A mountain biking destination near the crossroads town of Hobart just got bigger with a property acquisition and plans to build more trails.
The $692,000 acquisition, located right in the middle of the forest, includes an old mill pond and a headwaters for Holder Creek. The county plans to demolish the structures on the property and build a trail to create a loop with other trails.
The county used the King County Parks Expansion Levy to fund the purchase.
The 1,900-acre Taylor Mountain Forest provides a habitat link for wildlife between Cedar River Watershed and Tiger Mountain State Forest.
A county report says the area supports black bear, cougar, black-tailed deer and elk, as well as weasels and foxes. Bird species include bald eagle, red-tailed hawk, pileated woodpecker and band-tailed pigeon.
The hilly forestland has stunning views of Mount Rainier from Holder Knob, running creeks, a secluded beaver pond, and tall stands of Douglas fir and western cedar.
The forest is criss-crossed by nearly 20 miles of trails, divided evenly between dirt trails and old gravel and dirt forest roads. You’ll find hikers, horsemen and mountain bikers using those trails.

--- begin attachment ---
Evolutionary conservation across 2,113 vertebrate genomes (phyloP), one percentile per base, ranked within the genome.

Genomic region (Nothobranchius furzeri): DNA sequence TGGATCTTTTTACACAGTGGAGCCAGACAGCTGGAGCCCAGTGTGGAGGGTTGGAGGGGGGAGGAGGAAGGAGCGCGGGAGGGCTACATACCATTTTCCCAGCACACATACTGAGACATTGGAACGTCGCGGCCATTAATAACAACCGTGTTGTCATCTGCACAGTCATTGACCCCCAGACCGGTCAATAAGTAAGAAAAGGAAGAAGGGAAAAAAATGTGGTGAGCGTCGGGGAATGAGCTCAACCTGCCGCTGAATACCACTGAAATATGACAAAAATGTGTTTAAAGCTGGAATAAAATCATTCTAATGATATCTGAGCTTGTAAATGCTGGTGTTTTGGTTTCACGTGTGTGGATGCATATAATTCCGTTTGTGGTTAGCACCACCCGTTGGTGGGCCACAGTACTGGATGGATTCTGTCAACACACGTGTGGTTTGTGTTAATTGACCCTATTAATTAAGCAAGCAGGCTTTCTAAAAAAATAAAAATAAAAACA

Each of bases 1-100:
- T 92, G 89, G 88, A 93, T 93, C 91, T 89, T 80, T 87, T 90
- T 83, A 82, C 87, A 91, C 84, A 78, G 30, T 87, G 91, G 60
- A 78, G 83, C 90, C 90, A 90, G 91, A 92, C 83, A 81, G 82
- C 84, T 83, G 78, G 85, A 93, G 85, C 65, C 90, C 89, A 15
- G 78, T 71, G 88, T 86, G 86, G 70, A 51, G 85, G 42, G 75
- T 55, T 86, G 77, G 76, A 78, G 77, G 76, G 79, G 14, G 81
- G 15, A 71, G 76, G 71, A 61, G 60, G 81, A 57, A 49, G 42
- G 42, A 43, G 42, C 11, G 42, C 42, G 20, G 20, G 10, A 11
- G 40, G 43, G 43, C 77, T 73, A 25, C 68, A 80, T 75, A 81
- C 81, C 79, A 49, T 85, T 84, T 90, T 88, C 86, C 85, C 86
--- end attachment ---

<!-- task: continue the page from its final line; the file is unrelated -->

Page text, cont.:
I’ve been out there a few times and included the forestland in Best Bike Rides Seattle. Some mountain bikers don’t care for riding in here because of the equestrian traffic. The dirt trails can get hacked up by hooves and turn muddy in the winter and spring. Also, there’s plenty of horse manure.
The Washington Trails Association and the Evergreen Mountain Bike Alliance have sent in volunteer work crews to improve the trails in the past. In fact, the WTA is working on a project at the Elk Ridge Trail this winter.
The best time to visit is usually in the summer after the dirt trails dry out. There are a lot of winding trails to explore through the second and third-growth forest. The beaver pond at the north end of the forest is very peaceful, and the view of Mount Rainier is spectacular from Holder Knob.
See map at Taylor Mountain Forest.